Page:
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Humanism / Human Nature

bulletOnline Resources
bulletTexts:  Humanism
bulletTexts:  Human Nature
bulletUsed Books:  Humanism 
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Danerous Emotions by Alphonso Lingis
coverOn Human Nature by Edward O. Wilson.

In a superb synthesis of the biological and social sciences, Wilson attempts to explain the core principles of our shared humanity as the accumulated result of evolutionary processes over millions of years. His account is remarkable in that it includes comparisons and examples from a diverse range of life-forms, human cultures, and branches of human knowledge. Wilson's empathy with his subject is compelling; his fundamental understanding of socio-biological principles, and sometimes deeply intuitive application of them to other fields is always thought-provoking if not entirely convincing. A worthy and mind-broadening book. -- anonymous review  

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Search for Terrestrial Intelligence

Robert M. YoungCreated and Maintained by Panos Parissis

This website is dedicated to the promotion of Humanistic Principles.  STI is about ideas that evolved into books, or the other way around. It promotes moral and social development based on scientific knowledge, reason, compassion, individual liberty and responsibility, instead of dogmatic beliefs and doctrines. 


Human Nature by Robert M. Young and Ian Pitchford

Robert M. YoungThis web site has been set up with the broad aim of bringing into  communication the variety of approaches to the understanding of human nature which have a regrettable tendency to be less in touch with one another than they might.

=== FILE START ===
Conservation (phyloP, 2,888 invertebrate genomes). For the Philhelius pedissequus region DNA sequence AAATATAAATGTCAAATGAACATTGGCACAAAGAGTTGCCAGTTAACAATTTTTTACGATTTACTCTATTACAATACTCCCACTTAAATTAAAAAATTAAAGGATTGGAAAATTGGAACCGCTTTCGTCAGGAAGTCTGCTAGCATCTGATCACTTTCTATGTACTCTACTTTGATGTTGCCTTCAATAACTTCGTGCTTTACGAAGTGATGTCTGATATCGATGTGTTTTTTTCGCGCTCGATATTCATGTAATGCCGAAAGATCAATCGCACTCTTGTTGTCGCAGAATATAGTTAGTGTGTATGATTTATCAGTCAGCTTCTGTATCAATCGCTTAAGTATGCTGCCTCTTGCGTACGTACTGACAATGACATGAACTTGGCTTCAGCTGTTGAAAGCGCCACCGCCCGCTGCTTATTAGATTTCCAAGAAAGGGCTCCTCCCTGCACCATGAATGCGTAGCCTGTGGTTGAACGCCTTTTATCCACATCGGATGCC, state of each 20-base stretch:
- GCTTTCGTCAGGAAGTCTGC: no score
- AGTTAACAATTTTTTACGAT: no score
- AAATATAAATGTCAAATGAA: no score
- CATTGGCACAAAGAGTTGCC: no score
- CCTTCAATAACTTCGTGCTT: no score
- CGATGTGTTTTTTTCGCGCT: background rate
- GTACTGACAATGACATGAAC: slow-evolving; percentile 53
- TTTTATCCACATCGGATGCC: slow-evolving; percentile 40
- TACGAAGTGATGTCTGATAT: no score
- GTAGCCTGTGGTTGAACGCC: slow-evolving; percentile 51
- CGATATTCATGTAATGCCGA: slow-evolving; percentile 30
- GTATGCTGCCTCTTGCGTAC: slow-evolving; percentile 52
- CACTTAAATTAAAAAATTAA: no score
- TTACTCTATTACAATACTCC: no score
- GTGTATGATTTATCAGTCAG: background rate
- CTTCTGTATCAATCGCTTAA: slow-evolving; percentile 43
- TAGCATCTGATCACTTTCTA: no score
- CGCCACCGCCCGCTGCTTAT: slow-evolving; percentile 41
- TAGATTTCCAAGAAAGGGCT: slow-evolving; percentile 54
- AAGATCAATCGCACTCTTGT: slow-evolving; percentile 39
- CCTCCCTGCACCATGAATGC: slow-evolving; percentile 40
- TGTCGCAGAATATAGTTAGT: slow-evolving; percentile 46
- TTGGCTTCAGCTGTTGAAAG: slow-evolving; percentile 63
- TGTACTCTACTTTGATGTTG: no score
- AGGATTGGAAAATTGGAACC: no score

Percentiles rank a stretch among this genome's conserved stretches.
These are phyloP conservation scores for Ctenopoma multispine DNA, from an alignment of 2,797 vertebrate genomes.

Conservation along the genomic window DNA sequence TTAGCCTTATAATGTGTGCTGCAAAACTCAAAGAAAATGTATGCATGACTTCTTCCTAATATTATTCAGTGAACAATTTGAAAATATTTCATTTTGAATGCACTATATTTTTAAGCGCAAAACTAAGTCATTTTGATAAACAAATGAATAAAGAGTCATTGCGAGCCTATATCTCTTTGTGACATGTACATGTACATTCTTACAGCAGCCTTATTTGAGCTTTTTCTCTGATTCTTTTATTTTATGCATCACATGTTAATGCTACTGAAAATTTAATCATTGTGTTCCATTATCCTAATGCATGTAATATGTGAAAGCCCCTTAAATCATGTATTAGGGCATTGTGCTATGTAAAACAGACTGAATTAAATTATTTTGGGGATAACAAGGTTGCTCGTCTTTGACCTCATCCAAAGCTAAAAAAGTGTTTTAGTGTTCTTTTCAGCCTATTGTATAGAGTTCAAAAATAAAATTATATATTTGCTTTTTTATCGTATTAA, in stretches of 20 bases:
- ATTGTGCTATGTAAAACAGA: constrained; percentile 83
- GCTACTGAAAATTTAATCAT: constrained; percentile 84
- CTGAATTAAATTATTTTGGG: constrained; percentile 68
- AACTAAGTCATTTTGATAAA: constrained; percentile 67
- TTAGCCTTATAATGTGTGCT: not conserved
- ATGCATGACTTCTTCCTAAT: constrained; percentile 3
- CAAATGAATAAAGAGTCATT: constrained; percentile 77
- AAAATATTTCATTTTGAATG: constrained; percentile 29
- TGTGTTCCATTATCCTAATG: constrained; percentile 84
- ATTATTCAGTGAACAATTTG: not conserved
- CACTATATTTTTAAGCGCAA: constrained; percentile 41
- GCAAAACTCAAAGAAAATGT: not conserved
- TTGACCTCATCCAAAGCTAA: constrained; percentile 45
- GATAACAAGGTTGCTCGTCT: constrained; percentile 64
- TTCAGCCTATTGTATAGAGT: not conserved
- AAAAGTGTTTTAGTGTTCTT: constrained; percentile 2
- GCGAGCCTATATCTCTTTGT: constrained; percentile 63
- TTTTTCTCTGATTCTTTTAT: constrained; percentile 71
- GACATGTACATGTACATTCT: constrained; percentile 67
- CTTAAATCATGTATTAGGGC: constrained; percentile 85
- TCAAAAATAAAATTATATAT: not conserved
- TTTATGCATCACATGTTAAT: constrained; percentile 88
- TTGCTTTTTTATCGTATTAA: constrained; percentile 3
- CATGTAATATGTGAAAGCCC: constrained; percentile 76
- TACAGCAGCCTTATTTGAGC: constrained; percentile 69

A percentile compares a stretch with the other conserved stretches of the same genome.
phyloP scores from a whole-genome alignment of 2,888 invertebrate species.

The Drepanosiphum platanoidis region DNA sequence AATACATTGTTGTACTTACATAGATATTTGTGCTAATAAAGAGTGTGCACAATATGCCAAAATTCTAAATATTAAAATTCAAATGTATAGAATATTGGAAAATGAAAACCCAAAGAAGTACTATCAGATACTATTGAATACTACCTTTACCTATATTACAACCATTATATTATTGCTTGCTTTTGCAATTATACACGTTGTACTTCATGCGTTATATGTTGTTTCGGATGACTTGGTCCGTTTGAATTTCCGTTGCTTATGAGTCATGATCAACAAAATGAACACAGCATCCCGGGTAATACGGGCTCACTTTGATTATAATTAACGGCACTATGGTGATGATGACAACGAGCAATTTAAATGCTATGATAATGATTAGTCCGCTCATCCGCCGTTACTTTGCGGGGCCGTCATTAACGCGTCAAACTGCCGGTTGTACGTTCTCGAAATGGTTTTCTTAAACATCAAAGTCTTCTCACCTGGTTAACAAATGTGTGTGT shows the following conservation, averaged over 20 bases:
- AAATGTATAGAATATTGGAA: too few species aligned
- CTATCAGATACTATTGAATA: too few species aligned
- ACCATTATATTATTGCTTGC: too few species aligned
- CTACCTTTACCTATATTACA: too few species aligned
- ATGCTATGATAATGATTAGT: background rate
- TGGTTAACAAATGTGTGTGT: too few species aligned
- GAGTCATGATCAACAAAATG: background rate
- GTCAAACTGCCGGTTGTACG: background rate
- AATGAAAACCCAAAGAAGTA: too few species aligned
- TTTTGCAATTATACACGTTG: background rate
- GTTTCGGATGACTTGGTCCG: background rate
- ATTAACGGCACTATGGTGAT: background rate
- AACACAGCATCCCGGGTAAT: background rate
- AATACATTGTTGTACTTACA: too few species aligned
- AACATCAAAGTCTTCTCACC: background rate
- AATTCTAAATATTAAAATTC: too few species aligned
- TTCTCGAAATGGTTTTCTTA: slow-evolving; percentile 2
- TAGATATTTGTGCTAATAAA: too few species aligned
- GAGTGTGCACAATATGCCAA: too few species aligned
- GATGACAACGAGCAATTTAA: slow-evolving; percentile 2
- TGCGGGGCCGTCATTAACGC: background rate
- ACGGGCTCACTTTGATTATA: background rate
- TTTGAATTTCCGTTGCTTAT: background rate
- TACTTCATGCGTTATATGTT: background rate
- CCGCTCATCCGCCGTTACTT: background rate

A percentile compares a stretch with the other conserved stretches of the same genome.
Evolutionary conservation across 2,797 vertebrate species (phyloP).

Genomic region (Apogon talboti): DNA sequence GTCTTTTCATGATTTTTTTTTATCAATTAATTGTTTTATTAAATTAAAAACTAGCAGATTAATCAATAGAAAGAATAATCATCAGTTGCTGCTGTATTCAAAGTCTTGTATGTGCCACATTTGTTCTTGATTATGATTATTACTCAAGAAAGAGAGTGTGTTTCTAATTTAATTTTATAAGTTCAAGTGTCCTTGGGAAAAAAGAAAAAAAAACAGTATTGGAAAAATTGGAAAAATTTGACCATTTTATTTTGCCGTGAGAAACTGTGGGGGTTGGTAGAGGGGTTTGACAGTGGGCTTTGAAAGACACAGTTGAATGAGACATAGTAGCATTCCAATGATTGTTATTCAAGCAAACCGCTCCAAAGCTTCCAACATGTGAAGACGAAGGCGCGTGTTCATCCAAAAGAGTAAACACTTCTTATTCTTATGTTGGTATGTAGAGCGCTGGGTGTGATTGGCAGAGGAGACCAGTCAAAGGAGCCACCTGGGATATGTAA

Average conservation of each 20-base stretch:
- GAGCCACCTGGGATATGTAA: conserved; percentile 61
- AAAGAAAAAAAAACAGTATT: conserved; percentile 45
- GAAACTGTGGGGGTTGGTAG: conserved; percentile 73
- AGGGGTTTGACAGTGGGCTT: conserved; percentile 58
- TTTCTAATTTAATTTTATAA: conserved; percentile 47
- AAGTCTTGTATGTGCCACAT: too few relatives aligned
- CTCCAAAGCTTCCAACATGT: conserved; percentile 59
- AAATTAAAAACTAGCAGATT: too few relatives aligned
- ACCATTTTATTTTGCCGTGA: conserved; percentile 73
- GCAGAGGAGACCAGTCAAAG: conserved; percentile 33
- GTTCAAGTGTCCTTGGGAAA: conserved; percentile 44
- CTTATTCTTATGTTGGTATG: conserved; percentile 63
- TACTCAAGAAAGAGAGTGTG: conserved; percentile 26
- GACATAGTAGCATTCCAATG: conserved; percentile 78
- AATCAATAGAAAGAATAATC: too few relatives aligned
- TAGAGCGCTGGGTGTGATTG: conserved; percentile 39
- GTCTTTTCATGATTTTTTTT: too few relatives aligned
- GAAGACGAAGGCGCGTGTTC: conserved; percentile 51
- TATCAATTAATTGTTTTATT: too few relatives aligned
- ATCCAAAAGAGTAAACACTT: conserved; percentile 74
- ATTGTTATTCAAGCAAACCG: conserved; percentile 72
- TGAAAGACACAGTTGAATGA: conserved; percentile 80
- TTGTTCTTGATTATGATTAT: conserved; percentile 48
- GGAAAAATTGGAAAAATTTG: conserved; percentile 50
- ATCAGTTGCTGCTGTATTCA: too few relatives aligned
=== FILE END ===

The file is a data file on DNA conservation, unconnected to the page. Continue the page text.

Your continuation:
We will make welcome writings and discussions on history, philosophy and social studies in the human sciences; Darwinian scholarship; evolutionary psychology, sociobiology and debates about them; cognitive psychology; neuropsychology, modularity; narrative approaches; hermeneutics; verstehen; biography and autobiography; behavioral genetics; psychoanalytic and psychodynamic approaches and so on. This list of topics and disciplines is meant to be suggestive, not exhaustive.

Our main aim is both to act as host to original work and to seek to create an enabling space, a forum for constructive (including constructively critical) discussion and critiques of the terms of reference and assumptions of various approaches to the understanding of people as individuals, in groups, in institutions, in societies and as political and ideological beings.

We are affiliated with a number of existing email forums and web sites and will add others as we think it appropriate to do so. We also provide a number of guides to internet resources, bibliographies and reading lists. We will add to these on an ongoing basis and welcome contributions and suggestions for links.


The web site and others associated with it
contain extensive archives of classical papers (e.g., by Barbara
Heyl and David Ingleby) and most, and, in some cases, nearly all,
of the writings of certain writers on human nature, group relations
and society, e.g., David Armstrong, W. Gordon Lawrence, Toma
Tomov, Robert M. Young, including a number of complete books,
e.,g., by some of the above and by Em Farrell on eating disorders,
David Clark on the story of a mental hospital. Others will be added
in due course.


We are particularly interested in receiving overviews of recent
work in disciplines relevant to the understanding of human nature,
e.g., particular human sciences, narrative psychology, including
historical and philosophical approaches.


Future: We invite authors and publishers to send us books at an
early stage so that we can get them reviewed so as to appear on
the web site at or very near the date of publication. Manuscripts or
proofs can be sent (by post), providing that a copy of the published
work is also sent when it is available.

Present: People wishing to offer reviews of recently-published
works are welcome to propose ideas or to submit reviews (as
attachments, preferably in RTF - Rich Text Format).

Past: We are also open to essays about books which have been
published at any time, about which contributors to the site may
wish to write an essay, critique or appreciation.

Books may be sent by post to Human-Nature.Com, 26 Freegrove
Road, London N7 9RQ, England.

To propose writings or other projects for the web site, write to

Robert M. Young, Editor
Ian Pitchford, Managing Editor 


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